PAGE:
Oakland Mills Middle gets all aboard to read

Inspiration: `Railroad' piques pupils' interest.

April 16, 2003|By Marina Sarris | Marina Sarris,SPECIAL TO THE SUN

How do you interest middle school pupils in reading for fun, with so much else - friends, video games, sports and television - competing for their free time? Lori Frederick, media specialist at Oakland Mills Middle School in Columbia, had an idea to encourage children to read for pleasure.

Inspired by a journal article, she recently donned a conductor hat, decorated the library to look like a train and invited English classes to read there during a two-day event.

She and an assistant arranged wooden chairs to resemble a train car, punched train tickets, handed out pretzels and played songs from Buddy Davis' Rhythm of the Rails.

Pupils could read a book of their own or select one from a cart that Frederick pushed down the "aisle." Each English class spent about 25 minutes reading in the library.

"It was cool," said Emmanuel McPhearson, 11, a sixth-grader.

"So many of our middle school students stop reading for pleasure by the time they reach middle school because they have so many commitments and activities outside of school. With MTV and video games, our students are losing their love of books," Frederick explained before the event.

"As a media specialist, it is my job to carry high-quality materials that will make the students want to come in, browse and check out books. The more I can get the children into the media center, the more likely it is that they may see a book that interests them," she said.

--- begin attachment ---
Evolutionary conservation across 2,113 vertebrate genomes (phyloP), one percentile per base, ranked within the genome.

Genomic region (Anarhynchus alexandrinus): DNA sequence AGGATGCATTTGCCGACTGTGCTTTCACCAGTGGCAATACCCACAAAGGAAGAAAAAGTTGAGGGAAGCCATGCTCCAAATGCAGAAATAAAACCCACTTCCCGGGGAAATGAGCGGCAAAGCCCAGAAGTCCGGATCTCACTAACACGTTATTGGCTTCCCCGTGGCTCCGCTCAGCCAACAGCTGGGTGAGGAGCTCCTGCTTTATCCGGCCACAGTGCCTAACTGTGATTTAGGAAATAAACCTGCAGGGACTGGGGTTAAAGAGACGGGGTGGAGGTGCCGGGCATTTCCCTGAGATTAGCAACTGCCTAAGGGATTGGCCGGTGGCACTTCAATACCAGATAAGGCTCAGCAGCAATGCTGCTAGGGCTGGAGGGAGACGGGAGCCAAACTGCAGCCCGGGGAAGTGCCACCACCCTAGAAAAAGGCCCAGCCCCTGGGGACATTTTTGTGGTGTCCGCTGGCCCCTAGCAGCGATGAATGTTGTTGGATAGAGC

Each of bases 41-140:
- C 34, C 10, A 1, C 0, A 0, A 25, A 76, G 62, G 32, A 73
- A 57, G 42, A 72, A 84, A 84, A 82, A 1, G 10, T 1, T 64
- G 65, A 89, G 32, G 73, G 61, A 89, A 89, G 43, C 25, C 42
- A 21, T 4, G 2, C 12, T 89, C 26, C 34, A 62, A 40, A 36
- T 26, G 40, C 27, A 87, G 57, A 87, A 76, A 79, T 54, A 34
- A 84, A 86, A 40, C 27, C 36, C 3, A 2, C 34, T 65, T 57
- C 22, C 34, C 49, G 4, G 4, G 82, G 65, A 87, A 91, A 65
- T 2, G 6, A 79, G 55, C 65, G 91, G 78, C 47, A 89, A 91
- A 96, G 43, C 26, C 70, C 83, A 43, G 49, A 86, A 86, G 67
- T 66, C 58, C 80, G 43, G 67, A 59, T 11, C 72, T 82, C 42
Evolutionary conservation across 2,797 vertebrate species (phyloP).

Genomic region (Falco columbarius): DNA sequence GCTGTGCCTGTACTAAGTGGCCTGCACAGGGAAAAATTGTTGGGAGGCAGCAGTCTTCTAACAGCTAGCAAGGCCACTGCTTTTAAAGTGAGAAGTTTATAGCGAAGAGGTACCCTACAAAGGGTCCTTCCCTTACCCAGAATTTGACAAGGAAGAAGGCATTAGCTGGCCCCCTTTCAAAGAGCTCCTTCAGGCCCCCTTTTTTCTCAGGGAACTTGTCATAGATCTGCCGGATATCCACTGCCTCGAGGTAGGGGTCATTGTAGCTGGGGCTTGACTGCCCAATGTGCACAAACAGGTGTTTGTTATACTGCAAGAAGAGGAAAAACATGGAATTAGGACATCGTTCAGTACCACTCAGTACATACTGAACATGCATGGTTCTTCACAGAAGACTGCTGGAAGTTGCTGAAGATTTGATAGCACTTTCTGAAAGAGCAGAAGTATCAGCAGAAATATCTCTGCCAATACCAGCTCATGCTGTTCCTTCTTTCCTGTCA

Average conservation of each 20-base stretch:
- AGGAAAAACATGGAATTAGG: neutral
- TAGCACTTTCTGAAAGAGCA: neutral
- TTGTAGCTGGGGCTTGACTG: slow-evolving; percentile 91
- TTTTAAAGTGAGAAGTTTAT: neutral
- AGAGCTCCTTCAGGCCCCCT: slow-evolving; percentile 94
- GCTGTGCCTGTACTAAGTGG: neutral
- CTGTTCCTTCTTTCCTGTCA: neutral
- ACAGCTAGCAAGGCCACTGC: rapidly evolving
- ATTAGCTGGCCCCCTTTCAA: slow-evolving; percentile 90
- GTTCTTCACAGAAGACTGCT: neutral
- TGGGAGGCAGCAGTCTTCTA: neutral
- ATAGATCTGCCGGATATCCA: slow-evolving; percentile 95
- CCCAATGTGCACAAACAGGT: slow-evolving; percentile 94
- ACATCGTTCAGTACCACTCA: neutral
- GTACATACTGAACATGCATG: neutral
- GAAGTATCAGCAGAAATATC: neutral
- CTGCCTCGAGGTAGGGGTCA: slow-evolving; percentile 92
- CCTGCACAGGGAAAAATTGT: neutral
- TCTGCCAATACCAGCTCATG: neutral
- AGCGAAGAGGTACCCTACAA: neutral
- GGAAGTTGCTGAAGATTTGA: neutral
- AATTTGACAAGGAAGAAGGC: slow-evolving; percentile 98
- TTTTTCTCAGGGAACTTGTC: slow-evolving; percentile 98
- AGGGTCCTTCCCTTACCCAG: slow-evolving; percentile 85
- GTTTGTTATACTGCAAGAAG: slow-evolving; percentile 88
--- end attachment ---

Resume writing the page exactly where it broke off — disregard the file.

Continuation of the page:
The event at Oakland Mills was part of the National Education Association's sixth Read Across America celebration. Read Across America calls on schools and communities to sponsor events to encourage reading, in honor of the March birthday of author Dr. Seuss. The official celebration was March 3. Oakland Mills had standardized testing that week, Frederick said, so its reading celebration was scheduled for March 26 and 27.

The first day, she welcomed pupils to the "Oakland Mills Express" as they filed into the library and took seats on the make-believe train.

"The train is going where you want to go," she told one seventh-grade English class.

"Like home?" one boy quipped.

Media assistant Janet Jean punched the pupils' train tickets, while Frederick rolled a cart of books for those who didn't bring a book or magazine.

Seventh-grader Scott Bacon, 12, had two books, The Doom Brigade, a fantasy novel, and Ultimate Spider-Man, a graphic novel (a longer version of a comic book). Scott said he was happy to have time to read during the school day.

Raminka Bundick, 14, who went to the event with her eighth-grade English class, also appreciated the change in schedule. "I don't read as much as I should," she said. She chose the novel Staying Fat for Sarah Byrnes.

Her English teacher, Erin Clarke, said middle-schoolers are reading for pleasure more than they might realize: Many read newspapers, magazines, novels and Internet Web pages. "But they don't like to admit it or they don't connect that reading magazines and newspapers is reading for pleasure," she said.

Eighth-grader Zack Soesbee, 13, said he likes to read sports and skateboarding magazines and war books. He brought the book Fallen Angels by Walter Dean Myers, a novel about the Vietnam War. "I read sometimes for pleasure, but I read schoolbooks, too," he said.

Teachers and school personnel also took time to read, including Howard County School Superintendent John R. O'Rourke, who dropped by March 27 and chose a book about the Sept. 11 attacks.

English teacher Jeanne Longford brought Bob Schieffer's This Just In: What I Couldn't Tell You on TV.

As they were leaving the Oakland Mills Express, several of her seventh-graders checked out the library books they were reading.

Frederick was delighted. "That's what I want: kids checking out books," she said.

By the end of the two-day event, pupils had checked out 106 books and magazines, two to three times more than is typical.

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